September is Sepsis Awareness Month
Fay was a 49-year-old female who worked as a mid-level manager at a large corporation. Symptoms of fever, chills, sore throat, and cough sent her to the emergency room. She was diagnosed with pneumonia. She was given IV antibiotics, but the infection persisted and developed into sepsis. She was so ill that she was in an ICU for 36 days on a ventilator. After getting out of the hospital, she spent the next 6 weeks at a rehab facility. By chance, she had taken an IQ test just before her illness and scored 139. Eight months after her illness, she took another IQ test and only scored 106.
Sepsis is a severe reaction to an infection that can cause tissue damage, organ failure and death if it is allowed to progress. In recent years, sepsis has become more frequent and more devastating. Sidney Heath Center has seen 27 patients in the past year with sepsis. Delaying treatment can allow the sepsis condition to worsen and cause harm to your body. But with early identification of the issue and treatment, the crisis can be averted.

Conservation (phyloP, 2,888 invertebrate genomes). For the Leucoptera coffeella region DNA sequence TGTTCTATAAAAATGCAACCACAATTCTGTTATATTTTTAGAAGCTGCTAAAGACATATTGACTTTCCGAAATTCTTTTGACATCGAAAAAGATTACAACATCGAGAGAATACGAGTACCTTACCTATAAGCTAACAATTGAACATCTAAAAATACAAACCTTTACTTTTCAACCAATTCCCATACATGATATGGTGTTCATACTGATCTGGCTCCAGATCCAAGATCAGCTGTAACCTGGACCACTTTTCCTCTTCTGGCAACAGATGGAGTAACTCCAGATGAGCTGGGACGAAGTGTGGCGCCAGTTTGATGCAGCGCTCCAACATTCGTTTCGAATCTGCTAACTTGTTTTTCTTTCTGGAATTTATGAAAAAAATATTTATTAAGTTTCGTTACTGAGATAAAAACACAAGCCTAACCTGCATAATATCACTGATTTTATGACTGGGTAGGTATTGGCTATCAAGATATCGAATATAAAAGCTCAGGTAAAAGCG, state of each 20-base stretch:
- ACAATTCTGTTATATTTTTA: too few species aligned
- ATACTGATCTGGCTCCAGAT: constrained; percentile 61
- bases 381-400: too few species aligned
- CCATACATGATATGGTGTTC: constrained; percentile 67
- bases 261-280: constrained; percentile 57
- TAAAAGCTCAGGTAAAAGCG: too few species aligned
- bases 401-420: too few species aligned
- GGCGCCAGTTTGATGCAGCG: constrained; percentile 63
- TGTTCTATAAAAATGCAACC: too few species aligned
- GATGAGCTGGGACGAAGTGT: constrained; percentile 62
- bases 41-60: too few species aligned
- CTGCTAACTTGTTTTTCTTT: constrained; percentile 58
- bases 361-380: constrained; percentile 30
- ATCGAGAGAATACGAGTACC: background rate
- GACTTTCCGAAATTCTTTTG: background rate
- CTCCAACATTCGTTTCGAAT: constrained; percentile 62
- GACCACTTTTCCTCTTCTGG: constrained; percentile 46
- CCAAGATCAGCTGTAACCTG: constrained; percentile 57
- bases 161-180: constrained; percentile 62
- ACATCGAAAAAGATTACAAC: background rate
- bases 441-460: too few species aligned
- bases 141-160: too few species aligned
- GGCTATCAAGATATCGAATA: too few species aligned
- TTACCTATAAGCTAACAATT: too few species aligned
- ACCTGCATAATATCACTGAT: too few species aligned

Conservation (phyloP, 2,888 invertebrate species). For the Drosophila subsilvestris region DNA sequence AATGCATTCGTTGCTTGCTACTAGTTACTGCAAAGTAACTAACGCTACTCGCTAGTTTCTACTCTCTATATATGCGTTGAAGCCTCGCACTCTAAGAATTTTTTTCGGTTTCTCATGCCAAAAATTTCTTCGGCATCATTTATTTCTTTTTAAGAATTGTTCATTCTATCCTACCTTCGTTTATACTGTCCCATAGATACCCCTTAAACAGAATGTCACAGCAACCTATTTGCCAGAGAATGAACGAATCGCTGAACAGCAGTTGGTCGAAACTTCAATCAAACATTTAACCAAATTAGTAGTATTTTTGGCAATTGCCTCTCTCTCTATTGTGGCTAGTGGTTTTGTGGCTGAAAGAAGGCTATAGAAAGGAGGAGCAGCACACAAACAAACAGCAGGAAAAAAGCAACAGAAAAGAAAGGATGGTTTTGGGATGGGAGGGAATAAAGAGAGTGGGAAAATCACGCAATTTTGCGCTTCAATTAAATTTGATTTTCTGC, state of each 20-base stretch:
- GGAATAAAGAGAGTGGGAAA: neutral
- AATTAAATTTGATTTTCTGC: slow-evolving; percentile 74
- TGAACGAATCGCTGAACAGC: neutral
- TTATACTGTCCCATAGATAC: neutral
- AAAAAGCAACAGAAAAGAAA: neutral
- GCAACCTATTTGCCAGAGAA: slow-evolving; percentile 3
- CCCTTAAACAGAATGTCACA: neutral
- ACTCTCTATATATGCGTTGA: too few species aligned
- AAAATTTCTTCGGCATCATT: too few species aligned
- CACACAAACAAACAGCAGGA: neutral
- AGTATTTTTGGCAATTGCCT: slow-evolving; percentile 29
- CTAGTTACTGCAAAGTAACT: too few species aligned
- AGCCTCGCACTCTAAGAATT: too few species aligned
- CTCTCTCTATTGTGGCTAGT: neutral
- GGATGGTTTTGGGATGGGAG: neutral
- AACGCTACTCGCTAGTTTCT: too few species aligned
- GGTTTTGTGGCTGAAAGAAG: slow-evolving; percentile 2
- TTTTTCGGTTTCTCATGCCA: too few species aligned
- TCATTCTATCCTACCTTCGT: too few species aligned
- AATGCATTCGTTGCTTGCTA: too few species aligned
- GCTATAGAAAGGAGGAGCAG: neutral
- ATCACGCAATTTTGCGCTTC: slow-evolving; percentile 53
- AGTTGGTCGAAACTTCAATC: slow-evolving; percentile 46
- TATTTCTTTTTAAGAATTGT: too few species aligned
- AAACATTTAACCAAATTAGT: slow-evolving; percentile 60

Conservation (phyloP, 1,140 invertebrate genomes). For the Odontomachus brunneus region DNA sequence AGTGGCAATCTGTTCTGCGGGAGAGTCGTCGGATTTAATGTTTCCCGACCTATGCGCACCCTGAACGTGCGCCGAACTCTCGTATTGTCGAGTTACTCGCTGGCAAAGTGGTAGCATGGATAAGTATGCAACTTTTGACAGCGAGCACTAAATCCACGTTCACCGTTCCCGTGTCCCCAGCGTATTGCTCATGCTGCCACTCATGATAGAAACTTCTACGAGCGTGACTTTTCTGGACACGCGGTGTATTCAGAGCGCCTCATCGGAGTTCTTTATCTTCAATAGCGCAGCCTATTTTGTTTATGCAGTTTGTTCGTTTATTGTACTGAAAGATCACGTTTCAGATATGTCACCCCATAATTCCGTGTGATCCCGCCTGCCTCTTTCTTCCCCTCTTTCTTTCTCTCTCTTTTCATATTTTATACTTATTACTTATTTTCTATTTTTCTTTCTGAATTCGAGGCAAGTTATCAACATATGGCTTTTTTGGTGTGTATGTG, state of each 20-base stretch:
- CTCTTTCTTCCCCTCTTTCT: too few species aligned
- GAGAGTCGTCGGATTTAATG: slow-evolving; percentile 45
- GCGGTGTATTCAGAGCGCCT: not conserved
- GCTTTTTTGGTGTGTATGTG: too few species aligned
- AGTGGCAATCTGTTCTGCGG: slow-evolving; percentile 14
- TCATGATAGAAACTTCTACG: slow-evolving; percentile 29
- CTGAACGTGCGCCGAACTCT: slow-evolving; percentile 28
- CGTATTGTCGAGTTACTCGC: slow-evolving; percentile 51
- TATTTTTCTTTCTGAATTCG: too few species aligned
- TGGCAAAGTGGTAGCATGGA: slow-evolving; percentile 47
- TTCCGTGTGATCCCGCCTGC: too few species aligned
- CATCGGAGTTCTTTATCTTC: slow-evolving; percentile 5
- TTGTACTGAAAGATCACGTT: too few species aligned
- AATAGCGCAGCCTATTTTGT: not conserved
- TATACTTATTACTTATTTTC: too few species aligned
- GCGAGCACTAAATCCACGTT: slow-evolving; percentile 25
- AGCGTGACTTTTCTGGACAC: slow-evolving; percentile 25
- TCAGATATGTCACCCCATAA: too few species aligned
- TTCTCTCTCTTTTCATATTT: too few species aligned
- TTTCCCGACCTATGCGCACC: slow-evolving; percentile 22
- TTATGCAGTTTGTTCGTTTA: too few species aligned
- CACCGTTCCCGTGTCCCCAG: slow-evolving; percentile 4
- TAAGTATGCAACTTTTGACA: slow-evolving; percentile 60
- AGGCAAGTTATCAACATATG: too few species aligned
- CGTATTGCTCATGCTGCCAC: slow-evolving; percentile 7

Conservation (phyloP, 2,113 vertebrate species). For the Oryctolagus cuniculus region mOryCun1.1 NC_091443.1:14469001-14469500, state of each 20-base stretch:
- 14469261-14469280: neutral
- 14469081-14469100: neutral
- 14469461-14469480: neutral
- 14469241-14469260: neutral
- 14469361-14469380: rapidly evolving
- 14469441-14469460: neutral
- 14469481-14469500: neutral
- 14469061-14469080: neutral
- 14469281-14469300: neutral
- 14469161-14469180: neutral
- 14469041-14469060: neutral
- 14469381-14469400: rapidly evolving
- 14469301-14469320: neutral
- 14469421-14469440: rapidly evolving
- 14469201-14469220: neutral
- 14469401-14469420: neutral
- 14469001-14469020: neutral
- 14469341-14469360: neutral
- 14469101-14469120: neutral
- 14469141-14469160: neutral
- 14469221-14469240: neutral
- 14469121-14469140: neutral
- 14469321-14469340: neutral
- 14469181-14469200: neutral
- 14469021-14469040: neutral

The key to identifying sepsis is about T I M E – T is temperature, I is infection, M is mental decline, and E is extremely ill. A combination of these symptoms means you need to seek medical care urgently.
Sepsis is life-threatening and can affect many different organ systems. When an infection becomes severe, your body sends out chemicals into your blood stream to fight the infection. These chemicals will sometimes turn on the body instead of the infection and trigger a chain reaction that can attack the organs; such as kidneys, lungs, heart, or brain. And this damage can be long lasting.
It is important to seek medical attention if you have an infection, especially if it becomes severe. Symptoms of a severe infection include chills and a fever over 101, rapid breathing rate, and rapid pulse. Infections involving lungs (pneumonia), kidneys (urinary tract infection), skin (cellulitis), and bowel (colitis) are more likely to develop into sepsis than other types of infections.
Some individuals are more susceptible to sepsis because their immune systems are not as strong. People age 65 and older, cancer patients, children, and patients with chronic illnesses are more likely to develop sepsis if they have an infection.
Sepsis can be prevented by avoiding infections. Treat minor wounds carefully, keeping the area clean. If antibiotics are prescribed, take them as instructed. Hand washing is important and also getting recommended vaccines to prevent illness.
September is Sepsis Awareness Month. Being aware of sepsis and seeking early treatment can help you and your family avoid the disastrous condition of sepsis.